John Cleese is irrelevant, just like all my old comedy heroes

I’m a 30-something comedy nerd, so the last few years haven’t been kind to me. You can’t put on an episode of Father Ted or NewsRadio without feeling somehow an accomplice to a terrible crime (that doesn’t stop me from watching them; I just make sure I donate £10 to Mermaids every time I let out a shamefaced chuckle). Let this be a lesson for you guys: all your heroes will betray you sooner or later.

John Cleese is a particularly sad case because if you go back and look old Fawlty Towers or Monty Python’s flying circusyou have no idea that the man who takes silly walks and tries to pay back dead birds will one day be famous for complaining about “cancel culture” in the midst of a global pandemic.

Cleese is always in the news now for getting upset about one thing or another, and more recently made headlines for tweeting “Can anyone (including BBC employees) tell me why the BBC didn’t show Monty Python for a couple of decades? It’s entirely possible that Shrek’s father-in-law was just having a senior moment and didn’t realize that a) Netflix owns the rights to the show now and b) the BBC showed Monty Python several times over the last few decades, but colleague let Graham Linehan down weighed with an answer which I think probably sums up what Cleese was going for: “They should apologize for every other sketch.”

(Rob Schneider he had a similar response, saying: “They haven’t finished editing the parts that don’t fit into their ideology. What is the whole series! [sic]”, but I never had any expectation that the kid making a living was the worst part of any Adam Sandler film.)

There’s this weird myth among John Cleese fans (and I’m talking about modern John Cleese fans, who are mostly hooked for the bad takes) that Monty Python he was kind of a politically incorrect, anti-wake, deliberately offensive entity that your modern lefty snowflake just wouldn’t be able to handle. I think it’s because they feel”Monty Python it was so subversive”, and instead of realizing that “subversive” in this context means “they pushed the limits of what comedy could achieve and were way ahead of their time”, they just hear “racist”.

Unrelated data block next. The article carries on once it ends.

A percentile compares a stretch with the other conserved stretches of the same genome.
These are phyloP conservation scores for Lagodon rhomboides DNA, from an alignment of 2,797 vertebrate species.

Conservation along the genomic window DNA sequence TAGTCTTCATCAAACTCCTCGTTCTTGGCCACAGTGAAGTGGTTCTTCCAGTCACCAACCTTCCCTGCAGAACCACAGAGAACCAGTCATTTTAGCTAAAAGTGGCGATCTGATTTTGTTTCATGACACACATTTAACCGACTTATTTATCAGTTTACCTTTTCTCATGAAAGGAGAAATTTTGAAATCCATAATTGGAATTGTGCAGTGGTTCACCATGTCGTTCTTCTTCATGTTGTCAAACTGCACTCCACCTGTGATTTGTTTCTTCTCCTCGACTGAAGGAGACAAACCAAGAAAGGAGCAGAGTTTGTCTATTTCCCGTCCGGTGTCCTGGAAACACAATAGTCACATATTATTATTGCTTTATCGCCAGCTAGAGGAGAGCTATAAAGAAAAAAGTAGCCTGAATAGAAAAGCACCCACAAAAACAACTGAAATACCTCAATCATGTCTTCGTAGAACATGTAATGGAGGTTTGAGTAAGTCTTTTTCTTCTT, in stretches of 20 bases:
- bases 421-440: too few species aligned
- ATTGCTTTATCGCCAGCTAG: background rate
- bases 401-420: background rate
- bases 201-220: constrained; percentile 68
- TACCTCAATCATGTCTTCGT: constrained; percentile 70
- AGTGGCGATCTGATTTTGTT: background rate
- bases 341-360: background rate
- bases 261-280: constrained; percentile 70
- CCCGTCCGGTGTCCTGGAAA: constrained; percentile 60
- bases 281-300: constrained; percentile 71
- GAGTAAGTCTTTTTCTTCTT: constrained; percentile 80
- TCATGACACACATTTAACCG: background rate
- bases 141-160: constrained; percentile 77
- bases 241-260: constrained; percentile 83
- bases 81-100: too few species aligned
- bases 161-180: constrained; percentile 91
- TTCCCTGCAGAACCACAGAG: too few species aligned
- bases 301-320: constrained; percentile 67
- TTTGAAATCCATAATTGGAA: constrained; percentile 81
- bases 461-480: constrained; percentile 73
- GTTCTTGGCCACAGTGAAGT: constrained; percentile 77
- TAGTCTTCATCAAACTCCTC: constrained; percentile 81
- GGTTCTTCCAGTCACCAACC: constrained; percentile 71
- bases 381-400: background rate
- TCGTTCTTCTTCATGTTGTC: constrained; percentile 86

Sure, there are some borderline things, but it was made in the 1970s. Even the most die-hard Stewart Lee fan will be able to make peace with a couple of sketches where the premise boils down to “the man in the suit is funny” if that sketch was made half a century ago. Hell, that’s basically the whole foundation of British comedy.

It really seems that at this point Cleese is looking for reasons to be angry all the time, or reasons to pretend he’s angry all the time so he can cash those sweet, sweet GB News checks. If it’s the latter, honestly, good for him. A man must eat.

But if it’s the former, and Cleese really thinks that between rising poverty, a plummeting economy and the global march towards fascism, the biggest threat to the UK is that 20-somethings don’t like a show that made 50 years ago, it’s just kinda sad.

We have had a Conservative government for what feels like the last thousand years; why are you so mad at the left? Why did we say you can’t just put on a dress, call yourself something like “Mrs Winterbottom” and present it as a complete joke? We don’t make the rules, John; the march of time and social progress yes. If I could find your weird and inappropriate joke about slavery funny, I promise I would, but I have this unfortunate condition called “knowing what slavery is” that makes it really hard for me.

If John Cleese is just an old man yelling at a cloud, I guess that makes me an old man yelling at an old man yelling at a cloud, so I’m not sure which of us is worse. It’s just hard to see someone you respected seem to be trying their hardest to become exactly the thing you were taught to rebel against. I will not use the dark Knight mentions because I’m not a hacker, but it’s true what they say: all your heroes will let you down if they stick around long enough.

Oh well, at least we’ll always have Eric Idle.

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